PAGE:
SIAM News Blog

A Closer Look at Diabetic Kidney Disease

By Lina Sorg

Diabetic kidney disease (DKD), also called diabetic nephropathy, is a dangerous complication of diabetes and the chief cause of end-stage renal failure, in which the kidneys cease to function. High levels of blood glucose in hyperglycemic diabetics mean that the kidneys filter blood much quicker than usual, which puts strain on the glomeruli (networks of capillaries in the kidney that do initial filtering) and nephrons (filtration units). Unwanted buildup begins in the glomeruli, which pushes the blood with more force through the kidney and damages the filtration barrier; over an extended period of time, this continued stress can impair the kidneys’ ability to filter blood at a normal rate, thus expediting the rate of DKD. In short, hyperglycemia initiates and exacerbates DKD.

A major indicator of the onset of DKD is damage to kidney cells called podocytes, which is difficult to detect. Podocyte cells have central body and radiating arms, and damage to these cells seriously disrupts bodily systems. The past five-ten years have seen an acceleration of the study of podocyte cells.

Hyperglycemia initiates and exacerbates diabetic kidney disease, the primary cause of end-stage renal failure. Image credit: Ashlee Ford Versypt, LS16 minisymposium presentation.

In a minisymposium session called “Mathematical Modeling of Podocytes in Diabetic Kidney Disease” at the SIAM Conference on the Life Sciences, Ashlee Ford Versypt of Oklahoma State University used mathematical modeling to study the link between hyperglycemia, DKD, and factors that contribute to its onset. By simulating and quantitatively describing the dynamics of podocyte damage—taking into account effects of glucose metabolism in the kidney during hyperglycemia, podocyte cell-signaling, biomechanical forces, and nephron hemodynamics, all of which interact across varied length and time scales—she seeks to predict DKD before it hits.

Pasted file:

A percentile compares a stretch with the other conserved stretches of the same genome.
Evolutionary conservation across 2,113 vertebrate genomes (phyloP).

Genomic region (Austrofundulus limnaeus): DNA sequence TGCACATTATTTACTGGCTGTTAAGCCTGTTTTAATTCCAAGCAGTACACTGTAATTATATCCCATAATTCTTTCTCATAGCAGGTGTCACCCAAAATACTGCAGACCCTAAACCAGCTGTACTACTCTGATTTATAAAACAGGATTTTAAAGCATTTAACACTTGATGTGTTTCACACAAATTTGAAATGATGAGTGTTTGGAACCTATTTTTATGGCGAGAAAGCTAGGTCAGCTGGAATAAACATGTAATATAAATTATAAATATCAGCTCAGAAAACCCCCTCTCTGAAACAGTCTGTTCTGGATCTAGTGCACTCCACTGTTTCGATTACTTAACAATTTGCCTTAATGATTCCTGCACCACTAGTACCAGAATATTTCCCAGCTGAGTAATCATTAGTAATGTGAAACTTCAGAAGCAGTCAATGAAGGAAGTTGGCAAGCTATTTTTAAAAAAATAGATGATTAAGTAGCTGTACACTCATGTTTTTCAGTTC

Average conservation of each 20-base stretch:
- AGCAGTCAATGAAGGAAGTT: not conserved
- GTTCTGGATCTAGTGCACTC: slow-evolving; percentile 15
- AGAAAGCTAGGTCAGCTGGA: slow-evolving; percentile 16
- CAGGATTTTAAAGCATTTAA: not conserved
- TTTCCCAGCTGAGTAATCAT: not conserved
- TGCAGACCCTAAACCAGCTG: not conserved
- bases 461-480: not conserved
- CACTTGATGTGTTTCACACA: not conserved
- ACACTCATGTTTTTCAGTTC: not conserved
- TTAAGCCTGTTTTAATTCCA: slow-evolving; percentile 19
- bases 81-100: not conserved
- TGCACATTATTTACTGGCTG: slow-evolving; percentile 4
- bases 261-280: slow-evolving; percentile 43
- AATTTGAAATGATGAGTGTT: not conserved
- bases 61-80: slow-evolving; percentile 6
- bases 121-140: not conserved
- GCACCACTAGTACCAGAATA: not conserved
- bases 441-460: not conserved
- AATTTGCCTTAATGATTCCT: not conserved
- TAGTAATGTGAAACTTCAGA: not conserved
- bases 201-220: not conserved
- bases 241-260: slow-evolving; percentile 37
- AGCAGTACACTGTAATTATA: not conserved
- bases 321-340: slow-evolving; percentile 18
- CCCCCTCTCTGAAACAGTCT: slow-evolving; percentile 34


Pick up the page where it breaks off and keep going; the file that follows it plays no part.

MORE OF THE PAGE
Versypt discussed her research team’s flux balance analysis approach to model blood flow through the kidneys, which involves numerically-solved algebraic equations and a system of partial and ordinary differential equations (ODEs). A system of ODEs, created in MATLAB, represents an intracellular RAS model; RAS is a hormone system regulating blood pressure and fluid balance at systemic and cellular levels. “Right now we’re using steady state data,” Versypt said, adding that the long-term goal is a successful math model to describe steady-state podocytes.

Progression of diabetic kidney disease occurs via damage to the glomerular filtration barrier. Image credit: Ashlee Ford Versypt, LS16 minisymposium presentation.

The team’s methods demonstrates a multitude of factors, including biochemical reaction network kinetics, that connect podocyte damage in DKD to diabetic hyperglycemia. It simulates varied intensities and durations of elevated glomerular filtration (GFR) rates that are present during hyperglycemia, uses linear and multilinear functions for primary observations, and includes glucose in the model’s parameters. Versypt also explained two varied approaches to understand filtration. “In approach one, we used classical parameter estimation to fit six different simple models,” she said. They compare these models to the second approach, which is based on information gleaned from published literature.

The research is still in its early stages, as Versypt and her team are working with medical researchers to learn more about podocytes and ultimately obtain a more complete model of the system. “If we can slow down the effects of hyperglycemia, then we can prevent some of the irreversible loss of podocydes,” Versypt said.

   Lina Sorg is the associate editor of SIAM News.


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